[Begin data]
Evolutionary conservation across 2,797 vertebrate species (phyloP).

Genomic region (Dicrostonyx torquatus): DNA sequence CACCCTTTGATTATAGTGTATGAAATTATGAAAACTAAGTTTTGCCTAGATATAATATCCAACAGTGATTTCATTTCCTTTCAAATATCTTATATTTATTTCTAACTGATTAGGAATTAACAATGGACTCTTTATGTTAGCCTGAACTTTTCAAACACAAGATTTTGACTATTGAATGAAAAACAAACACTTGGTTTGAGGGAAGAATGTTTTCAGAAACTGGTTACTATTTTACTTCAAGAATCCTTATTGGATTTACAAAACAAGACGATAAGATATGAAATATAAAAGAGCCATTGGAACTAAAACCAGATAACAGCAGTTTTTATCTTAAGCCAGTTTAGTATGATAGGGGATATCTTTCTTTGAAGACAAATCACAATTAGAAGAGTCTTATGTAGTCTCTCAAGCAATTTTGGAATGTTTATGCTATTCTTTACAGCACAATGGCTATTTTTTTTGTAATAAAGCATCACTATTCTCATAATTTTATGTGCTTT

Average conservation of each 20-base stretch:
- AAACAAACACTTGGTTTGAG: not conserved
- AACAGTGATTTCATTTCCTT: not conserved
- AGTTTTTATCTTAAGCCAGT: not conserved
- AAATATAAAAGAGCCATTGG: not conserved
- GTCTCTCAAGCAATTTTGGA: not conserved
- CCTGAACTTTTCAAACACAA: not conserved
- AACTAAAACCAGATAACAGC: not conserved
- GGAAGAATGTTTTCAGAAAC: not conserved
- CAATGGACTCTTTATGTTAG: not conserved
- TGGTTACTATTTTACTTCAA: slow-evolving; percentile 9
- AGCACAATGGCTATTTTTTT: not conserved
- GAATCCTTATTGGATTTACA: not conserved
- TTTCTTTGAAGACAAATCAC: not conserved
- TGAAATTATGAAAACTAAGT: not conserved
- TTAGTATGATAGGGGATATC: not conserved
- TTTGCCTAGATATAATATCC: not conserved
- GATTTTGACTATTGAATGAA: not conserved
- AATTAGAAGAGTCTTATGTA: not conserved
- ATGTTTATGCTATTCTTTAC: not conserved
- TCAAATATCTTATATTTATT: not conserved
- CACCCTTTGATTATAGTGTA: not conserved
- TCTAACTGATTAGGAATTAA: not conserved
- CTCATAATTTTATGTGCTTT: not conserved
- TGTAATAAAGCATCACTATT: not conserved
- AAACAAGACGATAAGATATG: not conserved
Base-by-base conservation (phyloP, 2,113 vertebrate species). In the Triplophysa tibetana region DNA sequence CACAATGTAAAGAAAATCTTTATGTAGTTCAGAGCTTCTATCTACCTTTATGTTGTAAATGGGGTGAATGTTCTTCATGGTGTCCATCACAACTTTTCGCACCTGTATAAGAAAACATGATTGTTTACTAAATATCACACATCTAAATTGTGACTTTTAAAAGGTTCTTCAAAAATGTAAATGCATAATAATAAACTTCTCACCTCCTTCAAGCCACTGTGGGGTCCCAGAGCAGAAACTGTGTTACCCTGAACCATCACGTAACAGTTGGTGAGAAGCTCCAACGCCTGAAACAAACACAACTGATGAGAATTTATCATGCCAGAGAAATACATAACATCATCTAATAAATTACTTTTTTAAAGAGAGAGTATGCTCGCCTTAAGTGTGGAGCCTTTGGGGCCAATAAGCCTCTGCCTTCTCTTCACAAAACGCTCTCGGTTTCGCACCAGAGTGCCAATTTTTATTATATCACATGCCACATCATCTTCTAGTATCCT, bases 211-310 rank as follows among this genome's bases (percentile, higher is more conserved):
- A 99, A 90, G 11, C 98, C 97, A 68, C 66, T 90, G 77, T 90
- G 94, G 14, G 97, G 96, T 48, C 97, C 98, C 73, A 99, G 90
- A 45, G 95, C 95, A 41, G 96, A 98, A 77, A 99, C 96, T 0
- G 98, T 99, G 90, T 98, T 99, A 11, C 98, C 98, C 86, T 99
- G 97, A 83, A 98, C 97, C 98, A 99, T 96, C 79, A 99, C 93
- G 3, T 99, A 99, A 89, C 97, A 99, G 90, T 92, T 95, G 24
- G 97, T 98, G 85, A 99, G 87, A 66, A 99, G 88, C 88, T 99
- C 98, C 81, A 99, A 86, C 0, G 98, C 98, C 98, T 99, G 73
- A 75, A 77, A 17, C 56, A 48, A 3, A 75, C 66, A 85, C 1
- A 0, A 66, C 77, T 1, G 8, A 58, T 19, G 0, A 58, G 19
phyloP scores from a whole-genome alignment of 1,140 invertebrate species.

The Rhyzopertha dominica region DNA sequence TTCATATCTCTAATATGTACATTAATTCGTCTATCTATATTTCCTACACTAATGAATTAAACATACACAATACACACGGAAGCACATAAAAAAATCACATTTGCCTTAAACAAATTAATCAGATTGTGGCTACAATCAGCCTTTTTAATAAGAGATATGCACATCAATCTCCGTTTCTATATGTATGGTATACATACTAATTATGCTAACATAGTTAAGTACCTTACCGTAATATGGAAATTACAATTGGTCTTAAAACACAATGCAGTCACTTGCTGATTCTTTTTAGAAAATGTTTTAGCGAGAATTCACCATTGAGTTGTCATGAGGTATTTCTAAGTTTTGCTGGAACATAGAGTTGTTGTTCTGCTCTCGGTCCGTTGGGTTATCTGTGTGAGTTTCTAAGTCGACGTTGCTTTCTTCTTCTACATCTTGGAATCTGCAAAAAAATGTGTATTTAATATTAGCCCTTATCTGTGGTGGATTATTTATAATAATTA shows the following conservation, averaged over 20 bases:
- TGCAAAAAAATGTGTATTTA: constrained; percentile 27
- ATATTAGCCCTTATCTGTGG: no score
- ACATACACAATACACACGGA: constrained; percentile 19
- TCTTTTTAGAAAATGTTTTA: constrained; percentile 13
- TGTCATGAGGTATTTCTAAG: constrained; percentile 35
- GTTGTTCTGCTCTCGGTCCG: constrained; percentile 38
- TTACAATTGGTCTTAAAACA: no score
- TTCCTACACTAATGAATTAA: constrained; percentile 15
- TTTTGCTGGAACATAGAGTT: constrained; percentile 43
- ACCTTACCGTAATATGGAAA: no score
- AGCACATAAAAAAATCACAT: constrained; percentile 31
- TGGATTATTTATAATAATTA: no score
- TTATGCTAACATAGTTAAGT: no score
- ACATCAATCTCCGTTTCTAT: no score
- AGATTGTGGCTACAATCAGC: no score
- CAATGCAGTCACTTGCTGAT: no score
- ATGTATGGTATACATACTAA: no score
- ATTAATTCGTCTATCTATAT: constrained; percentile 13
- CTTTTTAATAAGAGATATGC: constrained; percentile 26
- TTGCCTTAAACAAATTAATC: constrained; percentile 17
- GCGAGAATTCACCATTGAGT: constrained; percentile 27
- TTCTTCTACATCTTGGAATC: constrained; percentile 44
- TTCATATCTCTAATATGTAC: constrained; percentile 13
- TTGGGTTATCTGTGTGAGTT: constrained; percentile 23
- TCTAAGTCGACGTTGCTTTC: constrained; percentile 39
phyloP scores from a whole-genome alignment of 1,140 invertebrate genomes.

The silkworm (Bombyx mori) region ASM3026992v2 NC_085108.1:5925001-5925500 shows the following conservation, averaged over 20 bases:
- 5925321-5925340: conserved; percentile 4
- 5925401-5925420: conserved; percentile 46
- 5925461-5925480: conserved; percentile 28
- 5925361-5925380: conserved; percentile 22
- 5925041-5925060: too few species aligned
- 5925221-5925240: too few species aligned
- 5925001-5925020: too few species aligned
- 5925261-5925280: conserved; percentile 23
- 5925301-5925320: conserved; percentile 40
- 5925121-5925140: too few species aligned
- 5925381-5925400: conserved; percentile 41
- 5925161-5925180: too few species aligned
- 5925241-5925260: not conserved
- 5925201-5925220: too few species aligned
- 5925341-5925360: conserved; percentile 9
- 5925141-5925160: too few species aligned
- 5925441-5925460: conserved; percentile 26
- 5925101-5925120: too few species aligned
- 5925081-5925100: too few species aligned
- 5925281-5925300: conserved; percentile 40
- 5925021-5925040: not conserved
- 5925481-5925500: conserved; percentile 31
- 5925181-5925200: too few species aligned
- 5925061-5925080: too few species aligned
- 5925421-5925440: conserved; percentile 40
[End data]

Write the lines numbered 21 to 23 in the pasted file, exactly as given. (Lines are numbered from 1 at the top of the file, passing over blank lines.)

- AATTAGAAGAGTCTTATGTA: not conserved
- ATGTTTATGCTATTCTTTAC: not conserved
- TCAAATATCTTATATTTATT: not conserved